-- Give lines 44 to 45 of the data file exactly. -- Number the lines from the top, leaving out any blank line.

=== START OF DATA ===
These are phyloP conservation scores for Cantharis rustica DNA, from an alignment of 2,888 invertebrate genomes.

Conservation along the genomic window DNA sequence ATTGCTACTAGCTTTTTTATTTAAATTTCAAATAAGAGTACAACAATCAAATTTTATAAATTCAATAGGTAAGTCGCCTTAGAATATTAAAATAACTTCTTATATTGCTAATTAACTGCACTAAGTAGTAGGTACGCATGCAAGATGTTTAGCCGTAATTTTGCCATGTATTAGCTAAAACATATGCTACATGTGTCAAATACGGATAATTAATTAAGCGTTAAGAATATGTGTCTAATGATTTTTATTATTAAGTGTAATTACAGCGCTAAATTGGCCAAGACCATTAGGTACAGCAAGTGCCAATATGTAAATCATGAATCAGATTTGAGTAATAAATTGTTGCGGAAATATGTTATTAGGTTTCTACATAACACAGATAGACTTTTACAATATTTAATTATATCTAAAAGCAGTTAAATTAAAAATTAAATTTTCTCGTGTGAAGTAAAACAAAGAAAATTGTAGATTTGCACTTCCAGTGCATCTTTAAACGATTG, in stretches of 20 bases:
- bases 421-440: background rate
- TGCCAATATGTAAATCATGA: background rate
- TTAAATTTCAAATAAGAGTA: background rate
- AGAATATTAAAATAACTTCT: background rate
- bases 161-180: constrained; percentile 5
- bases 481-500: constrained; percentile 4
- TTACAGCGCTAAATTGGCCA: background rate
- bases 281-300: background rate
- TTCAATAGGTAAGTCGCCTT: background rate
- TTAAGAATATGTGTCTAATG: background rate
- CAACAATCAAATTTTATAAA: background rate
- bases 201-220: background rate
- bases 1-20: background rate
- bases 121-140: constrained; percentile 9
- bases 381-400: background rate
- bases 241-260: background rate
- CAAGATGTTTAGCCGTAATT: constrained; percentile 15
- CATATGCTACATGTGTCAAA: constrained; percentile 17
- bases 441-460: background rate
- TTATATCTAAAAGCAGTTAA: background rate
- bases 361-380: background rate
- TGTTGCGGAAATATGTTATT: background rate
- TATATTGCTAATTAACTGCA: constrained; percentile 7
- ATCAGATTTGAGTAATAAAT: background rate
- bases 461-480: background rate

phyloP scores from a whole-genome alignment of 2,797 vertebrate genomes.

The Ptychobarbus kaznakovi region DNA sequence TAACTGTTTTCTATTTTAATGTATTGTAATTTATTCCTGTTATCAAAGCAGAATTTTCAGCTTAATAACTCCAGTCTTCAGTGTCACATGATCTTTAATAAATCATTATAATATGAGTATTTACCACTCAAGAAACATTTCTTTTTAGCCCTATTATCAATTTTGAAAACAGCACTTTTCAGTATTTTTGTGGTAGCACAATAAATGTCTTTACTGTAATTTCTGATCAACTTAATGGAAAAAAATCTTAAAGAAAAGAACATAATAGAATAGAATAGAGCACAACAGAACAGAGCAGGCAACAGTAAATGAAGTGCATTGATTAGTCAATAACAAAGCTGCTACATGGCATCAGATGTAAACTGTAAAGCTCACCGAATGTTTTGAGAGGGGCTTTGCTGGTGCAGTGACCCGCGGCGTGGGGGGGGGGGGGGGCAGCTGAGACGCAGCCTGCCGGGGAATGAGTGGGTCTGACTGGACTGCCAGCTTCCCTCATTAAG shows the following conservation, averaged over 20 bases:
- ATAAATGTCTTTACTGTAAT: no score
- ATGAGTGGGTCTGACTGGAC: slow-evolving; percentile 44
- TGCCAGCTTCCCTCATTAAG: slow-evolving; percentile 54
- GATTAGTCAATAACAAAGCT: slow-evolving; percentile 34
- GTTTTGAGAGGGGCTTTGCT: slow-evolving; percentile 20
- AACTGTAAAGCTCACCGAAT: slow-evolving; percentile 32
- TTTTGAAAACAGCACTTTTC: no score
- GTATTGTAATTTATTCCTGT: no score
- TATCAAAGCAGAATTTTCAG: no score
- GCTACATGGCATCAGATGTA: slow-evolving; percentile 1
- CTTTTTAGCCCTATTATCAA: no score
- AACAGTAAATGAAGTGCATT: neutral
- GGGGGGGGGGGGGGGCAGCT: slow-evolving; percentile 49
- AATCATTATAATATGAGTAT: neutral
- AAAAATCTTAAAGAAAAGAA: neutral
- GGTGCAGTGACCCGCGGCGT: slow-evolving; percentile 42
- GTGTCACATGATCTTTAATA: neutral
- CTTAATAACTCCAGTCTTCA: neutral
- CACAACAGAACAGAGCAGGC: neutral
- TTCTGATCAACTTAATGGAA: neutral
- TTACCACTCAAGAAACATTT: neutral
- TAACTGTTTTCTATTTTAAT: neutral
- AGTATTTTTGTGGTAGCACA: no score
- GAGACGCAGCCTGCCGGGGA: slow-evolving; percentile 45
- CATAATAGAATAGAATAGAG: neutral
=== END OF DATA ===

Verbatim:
- AAAAATCTTAAAGAAAAGAA: neutral
- GGTGCAGTGACCCGCGGCGT: slow-evolving; percentile 42